Palermo is the second largest city in southern Italy, after Naples, the capital of Sicily, but it is especially a privileged place for anyone wishing to spend a few days holidaying in beautiful Sicily.
Capital of Culture 2018, Palermo is a proud city of its origins in which it is easy to come across Greek, Byzantine and Arab architecture, making the city a true crossroads of cultures.
In Palermo there are two main streets that literally cut into two two part the center of the city, Via Vittorio Emanuele and Via Maqueda. They are two very elegant and crowded streets, a kind of “Cardo” and “Decumano” where you can get café, restaurants and even the most important monuments to visit.
What to see
Starting point for the excursion of the city can be the Cathedral (photo 1), which almost suddenly appears along Corso Vittorio Emanuele. It is dedicated to the Virgin Mary Assumption, a symbol of Millenary history in Palermo.
The exterior is impressive in the Gothic-Norman style and inevitably hits the visitor for its spectacular shapes. The inside retains very little of its original structure. The most important element is the Chapel dedicated to Santa Rosalia (photo 2), patron saint of the city, a place of worship for the people and an obligatory stop for those who visiting the Cathedral. The chapel preserves the remains of the town patron in a baroque silver altar and is closed by a powerful brass wrap.
Next to the Chapel, you can not miss a stop in front of the tomb of Father Pino Puglisi, a priest killed by the mafia in 1993.
The Cathedral has very interesting underground corridors. You have to see the crypt (the cost of the ticket is really modest) where the royal tombs are kept (from Frederick II to Constance of Aragon) and a collection of precious objects found in the tombs (photo 3).
Continuing on Via Vittorio Emanuele and crossing Villa Bonanno, a well-kept communal garden, you reach the Palazzo dei Normanni (photo 4), seat of the Sicilian Regional Assembly.
A massive and heavy exterior architecture contrasts with the spectacular Palatine Chapel (photo 5), light and full of thrusts upwards. It is a real miniature cathedral that remembers, for style and depictions, the Cathedral of Monreale. It’s a gem, a precious treasure that alone deserves a visit to the whole Palace.
Inside the Norman Palace, Hercules Hall (photo 6) is the place where the sessions of the Sicilian Regional Assembly are held. The Hall does not name itself, as it may think, some of the great work of the Sicilian deputies, but of the temperamental paintings that characterize the walls and depict some of the twelve workings of Hercules.
Returning on its own steps and retracing back Via Vittorio Emanuele, right at the crossroads with Via Maqueda, opens a beautiful octagonal square called “Quattro Canti” (photo 7) delimited by four buildings embellished by as many as nineteenth-century fountains representing the four seasons. For those visiting Palermo it is practically impossible not to go before, representing in fact the real nerve center of the city.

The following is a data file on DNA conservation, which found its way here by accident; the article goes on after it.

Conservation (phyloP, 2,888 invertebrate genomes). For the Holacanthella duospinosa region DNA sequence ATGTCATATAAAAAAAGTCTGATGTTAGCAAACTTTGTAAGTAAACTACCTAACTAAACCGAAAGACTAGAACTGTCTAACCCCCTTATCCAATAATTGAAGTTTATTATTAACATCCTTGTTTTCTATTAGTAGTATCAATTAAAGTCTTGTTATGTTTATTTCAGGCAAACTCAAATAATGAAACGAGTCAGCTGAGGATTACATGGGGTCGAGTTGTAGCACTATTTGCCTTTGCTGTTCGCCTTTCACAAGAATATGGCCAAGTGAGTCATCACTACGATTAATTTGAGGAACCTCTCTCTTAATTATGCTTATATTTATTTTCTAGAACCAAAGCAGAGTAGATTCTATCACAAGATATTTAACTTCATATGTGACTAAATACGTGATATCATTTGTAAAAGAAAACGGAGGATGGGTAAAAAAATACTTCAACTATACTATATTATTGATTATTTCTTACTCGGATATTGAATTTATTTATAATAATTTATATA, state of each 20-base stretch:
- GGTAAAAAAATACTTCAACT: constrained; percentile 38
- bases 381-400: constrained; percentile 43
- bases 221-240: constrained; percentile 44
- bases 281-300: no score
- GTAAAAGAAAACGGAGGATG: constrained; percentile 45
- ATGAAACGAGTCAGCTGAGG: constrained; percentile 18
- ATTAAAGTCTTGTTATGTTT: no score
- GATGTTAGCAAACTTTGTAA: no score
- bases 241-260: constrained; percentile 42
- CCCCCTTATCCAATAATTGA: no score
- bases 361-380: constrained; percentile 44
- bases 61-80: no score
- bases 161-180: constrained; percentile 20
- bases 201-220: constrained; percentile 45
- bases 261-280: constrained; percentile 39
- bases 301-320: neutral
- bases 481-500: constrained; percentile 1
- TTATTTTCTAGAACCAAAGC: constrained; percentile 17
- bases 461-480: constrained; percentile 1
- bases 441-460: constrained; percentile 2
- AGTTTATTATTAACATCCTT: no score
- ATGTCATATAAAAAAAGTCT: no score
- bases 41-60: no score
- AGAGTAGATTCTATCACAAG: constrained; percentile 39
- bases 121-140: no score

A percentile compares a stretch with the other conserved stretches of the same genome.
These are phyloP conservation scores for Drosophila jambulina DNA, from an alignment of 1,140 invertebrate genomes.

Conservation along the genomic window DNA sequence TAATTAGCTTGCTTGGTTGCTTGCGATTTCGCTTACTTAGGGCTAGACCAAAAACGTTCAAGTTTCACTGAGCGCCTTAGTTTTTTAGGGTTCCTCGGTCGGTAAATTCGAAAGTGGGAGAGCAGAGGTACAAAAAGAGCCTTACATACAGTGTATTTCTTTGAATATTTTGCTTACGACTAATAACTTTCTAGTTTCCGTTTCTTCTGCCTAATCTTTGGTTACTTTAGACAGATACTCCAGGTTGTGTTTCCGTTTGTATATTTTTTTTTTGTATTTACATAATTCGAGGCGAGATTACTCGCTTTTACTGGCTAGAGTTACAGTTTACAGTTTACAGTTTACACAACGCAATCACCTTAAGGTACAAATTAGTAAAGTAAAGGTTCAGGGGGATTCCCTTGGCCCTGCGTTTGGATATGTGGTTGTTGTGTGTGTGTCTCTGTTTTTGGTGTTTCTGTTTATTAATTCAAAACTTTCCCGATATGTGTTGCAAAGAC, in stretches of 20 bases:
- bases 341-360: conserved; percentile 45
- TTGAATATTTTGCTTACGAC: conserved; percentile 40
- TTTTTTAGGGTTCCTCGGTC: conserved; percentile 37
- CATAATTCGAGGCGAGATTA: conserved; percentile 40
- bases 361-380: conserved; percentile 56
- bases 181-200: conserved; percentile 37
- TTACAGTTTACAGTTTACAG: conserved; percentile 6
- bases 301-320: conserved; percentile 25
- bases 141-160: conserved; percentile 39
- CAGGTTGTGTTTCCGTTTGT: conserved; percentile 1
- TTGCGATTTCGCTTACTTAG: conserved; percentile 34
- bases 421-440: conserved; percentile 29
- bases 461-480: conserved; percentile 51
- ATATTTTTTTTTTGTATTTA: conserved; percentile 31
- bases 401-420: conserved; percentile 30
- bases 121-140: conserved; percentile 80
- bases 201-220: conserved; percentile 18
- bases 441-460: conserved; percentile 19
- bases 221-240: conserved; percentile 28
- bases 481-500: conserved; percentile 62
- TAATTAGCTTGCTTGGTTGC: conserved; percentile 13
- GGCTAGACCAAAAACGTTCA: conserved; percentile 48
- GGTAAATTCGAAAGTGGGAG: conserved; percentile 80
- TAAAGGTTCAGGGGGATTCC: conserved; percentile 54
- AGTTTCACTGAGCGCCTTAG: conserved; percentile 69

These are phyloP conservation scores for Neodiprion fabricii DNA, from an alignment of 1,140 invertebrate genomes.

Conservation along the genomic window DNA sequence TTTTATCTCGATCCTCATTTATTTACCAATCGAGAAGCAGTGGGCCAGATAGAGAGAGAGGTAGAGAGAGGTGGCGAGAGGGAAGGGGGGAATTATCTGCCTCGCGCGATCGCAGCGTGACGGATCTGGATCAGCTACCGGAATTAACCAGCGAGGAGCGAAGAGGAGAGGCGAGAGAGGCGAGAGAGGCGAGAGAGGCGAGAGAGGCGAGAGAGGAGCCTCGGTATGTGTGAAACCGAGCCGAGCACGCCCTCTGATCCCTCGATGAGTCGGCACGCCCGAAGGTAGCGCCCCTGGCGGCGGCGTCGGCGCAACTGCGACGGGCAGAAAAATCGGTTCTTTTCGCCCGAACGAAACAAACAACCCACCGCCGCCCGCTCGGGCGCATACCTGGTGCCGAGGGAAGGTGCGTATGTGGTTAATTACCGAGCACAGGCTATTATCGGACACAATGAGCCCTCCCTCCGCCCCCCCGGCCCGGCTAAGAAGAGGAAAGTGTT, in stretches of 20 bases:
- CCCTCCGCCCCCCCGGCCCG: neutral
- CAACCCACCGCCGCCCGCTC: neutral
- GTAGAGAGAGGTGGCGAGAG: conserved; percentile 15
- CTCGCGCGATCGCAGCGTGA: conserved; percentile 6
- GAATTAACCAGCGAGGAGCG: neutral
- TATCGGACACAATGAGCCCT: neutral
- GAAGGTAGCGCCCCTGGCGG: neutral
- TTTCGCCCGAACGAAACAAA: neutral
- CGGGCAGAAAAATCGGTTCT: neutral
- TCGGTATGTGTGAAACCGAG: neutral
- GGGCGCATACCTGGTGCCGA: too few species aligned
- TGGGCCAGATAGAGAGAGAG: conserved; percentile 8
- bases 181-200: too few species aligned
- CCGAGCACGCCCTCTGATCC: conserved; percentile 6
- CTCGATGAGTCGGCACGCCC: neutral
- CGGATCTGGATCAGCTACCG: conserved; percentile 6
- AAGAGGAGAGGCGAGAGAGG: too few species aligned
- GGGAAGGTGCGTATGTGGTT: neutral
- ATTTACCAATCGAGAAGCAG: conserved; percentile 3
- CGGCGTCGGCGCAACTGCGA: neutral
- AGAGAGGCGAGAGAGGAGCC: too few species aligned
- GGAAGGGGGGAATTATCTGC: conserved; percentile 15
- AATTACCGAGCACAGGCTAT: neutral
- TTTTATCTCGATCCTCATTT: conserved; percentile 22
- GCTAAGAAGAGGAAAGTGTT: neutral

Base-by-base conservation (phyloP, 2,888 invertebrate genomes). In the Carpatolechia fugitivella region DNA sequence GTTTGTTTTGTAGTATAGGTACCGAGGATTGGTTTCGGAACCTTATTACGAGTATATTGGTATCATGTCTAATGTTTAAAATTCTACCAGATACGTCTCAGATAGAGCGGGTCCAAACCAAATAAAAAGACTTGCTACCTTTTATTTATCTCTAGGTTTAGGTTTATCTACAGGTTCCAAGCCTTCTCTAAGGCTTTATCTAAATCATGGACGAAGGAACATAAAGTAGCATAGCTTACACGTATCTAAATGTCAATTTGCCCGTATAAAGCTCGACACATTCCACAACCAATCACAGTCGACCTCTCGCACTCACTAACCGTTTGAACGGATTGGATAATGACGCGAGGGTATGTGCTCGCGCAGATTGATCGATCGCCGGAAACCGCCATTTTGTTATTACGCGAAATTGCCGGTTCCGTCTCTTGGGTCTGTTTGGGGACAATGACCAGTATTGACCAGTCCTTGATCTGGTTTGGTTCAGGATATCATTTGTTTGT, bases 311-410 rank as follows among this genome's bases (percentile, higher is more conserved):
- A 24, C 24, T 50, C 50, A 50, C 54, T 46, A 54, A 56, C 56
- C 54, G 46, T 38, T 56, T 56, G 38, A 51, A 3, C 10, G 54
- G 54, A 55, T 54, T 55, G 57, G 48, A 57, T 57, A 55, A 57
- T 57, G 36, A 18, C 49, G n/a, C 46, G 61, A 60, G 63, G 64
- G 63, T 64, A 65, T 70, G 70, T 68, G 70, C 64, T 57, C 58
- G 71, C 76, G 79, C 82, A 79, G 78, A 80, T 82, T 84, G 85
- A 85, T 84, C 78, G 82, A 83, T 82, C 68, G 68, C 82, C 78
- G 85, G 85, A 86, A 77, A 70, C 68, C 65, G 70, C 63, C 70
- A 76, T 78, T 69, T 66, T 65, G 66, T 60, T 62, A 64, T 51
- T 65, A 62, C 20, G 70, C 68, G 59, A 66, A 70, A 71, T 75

The Quattro Canti, turning right on Via Maqueda, and walking a few tens of meters, you arrive at Pretoria Square (photo 8), so called for the Presence Palace since the ‘400. The square has an elliptical shape and is occupied in the center by a monumental fountain animated by allegorical figures. At the time of my visit the square was not accessible because a fashion show of the well-known Sicilian designers Dolce and Gabbana was in preparation.
Continuing on Via Maqueda for 300-350 meters you can reach the picturesque market of Vuccirìa (photo 9). It is a historic market in Palermo that shares, with the equally well-known Ballarò market, the typical Sicilian products. It is one of the most important steps for those visiting Palermo because you have the opportunity to meet the true and most popular soul of the city.
Crossing the narrow alleys of the neighborhood you arrive to the beautiful Piazza of San Domenico with the center of the monumental Column of the Immaculate, which remembers the one of Piazza di Spagna in Rome. The homonymous church (photo 10), second to importance after the Cathedral, is baroque with two high side bell towers. The church is used as a burial place for illustrious Sicilians. Among them, the one of Giovanni Falcone, a Sicilian magistrate killed by the mafia in 1992.
From Piazza San Domenico it is possible to leave the Vuccirìa by going through Via Roma, another important street of the city, and then return to Via Maqueda, a day and evening meeting place for the Palermo people. Among the countless churches and monuments that overlook Via Maqueda can not miss a stop in front of the Teatro Massimo (photo 11). It is one of the largest theater buildings in Europe, built at the end of the eighteenth century, emerging with its grandeur in the skyline of the city. In its architecture there are Greek and Romanesque elements, with repetition of certain architectural elements such as columns, windows, bows.
Palermo is a very chaotic and congested city where it is practically impossible to find parking. For this reason, especially if you are in Palermo with your car, I suggest Hotel Mediterraneo, a short walk from the Teatro Massimo. Convenient underground parking. For my full review on Tripadvisor, click here.
Where to eat
On Via Maqueda there are countless street food places where you can taste the wonderful “arancini” or the excellent granites. To stop for dinner I can recommend the “Ristorante Italia”, a few steps from the Teatro Massimo, which offers pizza and dishes of all kinds. For my full review on Tripadvisor, click here.